Life course of the brain during normal aging and Alzheimer's disease

Published on May 31, 2016   36 min

Other Talks in the Series: Aging

0:00
I'm Caleb Finch. I'm a Neurobiologist, PhD at the University of Southern California. My talk will be on the life course of the brain during normal aging and Alzheimer's disease. And I hope to bring to your attention changes that begin relatively early and are benign, as they are understood and may progress in some individuals to the devastating endpoints of Alzheimer's disease.
0:28
The next slide shows truly remarkable woman, unique in her lifespan of 122 years and unique also in reaching that advanced age with a few, if any signs of mental deterioration. This is Jeanne Calment and there is no one who has approached her lifespan since. The sad fact is that about 50% of centenarians are mentally impaired.
0:59
The next slide shows the devastating reality that after the age of 60, in all human populations, the risk of Alzheimer's increases exponentially. The risk doubles every five years after the age of 60 and that curve has a horrible prediction that if you live long enough, you'll get Alzheimer's. This is obviously not the case, for some individuals seem to be protected. We want to understand that.
1:32
The three larger processes that are ongoing with aging, the best understood is Infarcts or blood clots in the brain that happen at some degree of randomness in different parts of the brain and are associated with hypertension. They are also on a much smaller scale in some people and those are called micro infarcts. And of course, the familiar extreme is stroke. This is a process that is added onto two other processes that are concurrent in almost everyone. The largest red circle is primary Neuro-degeneration, which arises during Alzheimer's disease and Parkinson's. And then intersecting as a risk factor is damage to the white matter, the myelin of our brain, which has many different causes.
2:33
The most obvious manifestation of Alzheimer's disease is atrophy of the cerebral cortex in which nerve cells have died grossly and synapses are lost. At the end of the day, the loss of synapses is the most critical part in Alzheimer's disease and in aging because it reduces the ability of nerve cells to talk with each other.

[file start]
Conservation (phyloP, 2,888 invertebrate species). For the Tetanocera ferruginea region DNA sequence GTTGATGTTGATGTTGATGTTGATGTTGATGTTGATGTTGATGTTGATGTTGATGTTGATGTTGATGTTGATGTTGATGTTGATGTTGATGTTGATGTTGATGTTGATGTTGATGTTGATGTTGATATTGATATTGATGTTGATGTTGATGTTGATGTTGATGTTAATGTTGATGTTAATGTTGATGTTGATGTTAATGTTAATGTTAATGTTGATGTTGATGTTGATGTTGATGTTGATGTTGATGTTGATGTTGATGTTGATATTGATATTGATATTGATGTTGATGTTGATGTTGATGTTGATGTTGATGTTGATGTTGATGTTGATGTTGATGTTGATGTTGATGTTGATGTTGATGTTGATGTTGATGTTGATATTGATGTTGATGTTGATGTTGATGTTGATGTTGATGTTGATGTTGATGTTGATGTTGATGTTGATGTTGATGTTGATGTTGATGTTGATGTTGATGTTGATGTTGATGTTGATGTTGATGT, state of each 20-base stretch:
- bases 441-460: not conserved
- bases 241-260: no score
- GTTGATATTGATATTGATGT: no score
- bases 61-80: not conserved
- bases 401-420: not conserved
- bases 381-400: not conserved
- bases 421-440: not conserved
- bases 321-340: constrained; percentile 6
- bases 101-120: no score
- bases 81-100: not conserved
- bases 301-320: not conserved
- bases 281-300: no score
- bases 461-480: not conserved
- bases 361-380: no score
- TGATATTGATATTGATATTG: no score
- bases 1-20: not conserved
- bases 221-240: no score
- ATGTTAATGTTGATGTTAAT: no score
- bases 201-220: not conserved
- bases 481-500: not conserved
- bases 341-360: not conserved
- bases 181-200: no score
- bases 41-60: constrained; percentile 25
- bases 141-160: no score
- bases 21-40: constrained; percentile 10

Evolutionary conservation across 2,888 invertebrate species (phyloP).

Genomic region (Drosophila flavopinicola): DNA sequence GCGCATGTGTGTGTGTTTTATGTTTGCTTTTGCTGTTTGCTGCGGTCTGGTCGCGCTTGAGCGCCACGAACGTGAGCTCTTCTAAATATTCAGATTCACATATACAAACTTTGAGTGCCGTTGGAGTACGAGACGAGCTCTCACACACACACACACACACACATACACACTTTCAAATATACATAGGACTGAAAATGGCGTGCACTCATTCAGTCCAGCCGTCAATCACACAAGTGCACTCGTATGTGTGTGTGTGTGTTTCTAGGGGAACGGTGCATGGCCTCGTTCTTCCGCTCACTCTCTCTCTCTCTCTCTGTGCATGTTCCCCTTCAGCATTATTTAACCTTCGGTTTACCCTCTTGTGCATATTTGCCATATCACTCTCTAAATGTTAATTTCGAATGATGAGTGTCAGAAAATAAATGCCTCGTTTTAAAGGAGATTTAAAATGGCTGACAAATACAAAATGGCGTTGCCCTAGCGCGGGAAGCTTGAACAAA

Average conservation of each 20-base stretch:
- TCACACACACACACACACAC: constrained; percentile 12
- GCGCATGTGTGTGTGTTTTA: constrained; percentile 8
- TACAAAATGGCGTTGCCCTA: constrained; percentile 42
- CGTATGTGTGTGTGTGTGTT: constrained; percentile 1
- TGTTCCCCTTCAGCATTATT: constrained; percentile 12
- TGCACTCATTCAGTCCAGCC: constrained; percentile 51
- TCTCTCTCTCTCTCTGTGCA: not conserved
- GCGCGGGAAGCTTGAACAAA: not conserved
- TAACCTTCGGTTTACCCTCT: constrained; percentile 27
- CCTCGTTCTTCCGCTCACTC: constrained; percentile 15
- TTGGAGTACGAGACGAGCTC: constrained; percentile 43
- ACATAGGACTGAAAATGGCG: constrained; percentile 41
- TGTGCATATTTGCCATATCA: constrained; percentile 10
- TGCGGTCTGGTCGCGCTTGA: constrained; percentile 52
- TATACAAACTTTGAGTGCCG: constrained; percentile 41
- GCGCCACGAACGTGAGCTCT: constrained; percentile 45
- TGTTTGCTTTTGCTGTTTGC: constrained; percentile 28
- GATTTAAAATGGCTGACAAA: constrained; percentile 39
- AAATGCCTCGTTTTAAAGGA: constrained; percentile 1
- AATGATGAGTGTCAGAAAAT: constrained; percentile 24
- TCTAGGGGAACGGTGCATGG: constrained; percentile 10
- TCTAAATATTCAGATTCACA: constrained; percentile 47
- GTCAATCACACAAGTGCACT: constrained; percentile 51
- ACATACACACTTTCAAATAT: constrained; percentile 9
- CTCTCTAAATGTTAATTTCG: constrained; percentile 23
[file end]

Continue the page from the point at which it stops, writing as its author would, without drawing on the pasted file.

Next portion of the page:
3:01
Brain aging really begins relatively young in our life. There is a slow degree of atrophy of the cerebral cortex, loss of synapses, accumulation of the brain protein amyloid and at the same time, the outcome of this is slightly slower processing of information and slight reductions of memory that everybody recognizes. When they get to be 50, they don't have as fast thought process as at 30. There are many different pathways of brain aging and we understand very little about why individuals, even identical twins, have such different outcomes of brain aging. Another mystery is that there are some elderly who have clinical grade pathology post-mortem but were cognitively normal until the end of their lives. So we have a huge number of scientific questions that are unanswered and that are being studied in labs across the world. Let's look in a little bit more detail about the processes that are ongoing from the age of 30 onwards.
4:17
The next slide shows a modern brain imaging technology that identifies in the red areas and the bottom row, the regions that are most damaged in Alzheimer's disease. But many of these are also undergoing a subtle, milder changes during normal aging. So essentially, we have to recognize that aging is a slow process of atrophy in the brain and it can be quantified and looks pretty much like a linear slope of loss of synapses and thinning of our brains at about a half a percent to 1% per year.
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Life course of the brain during normal aging and Alzheimer's disease

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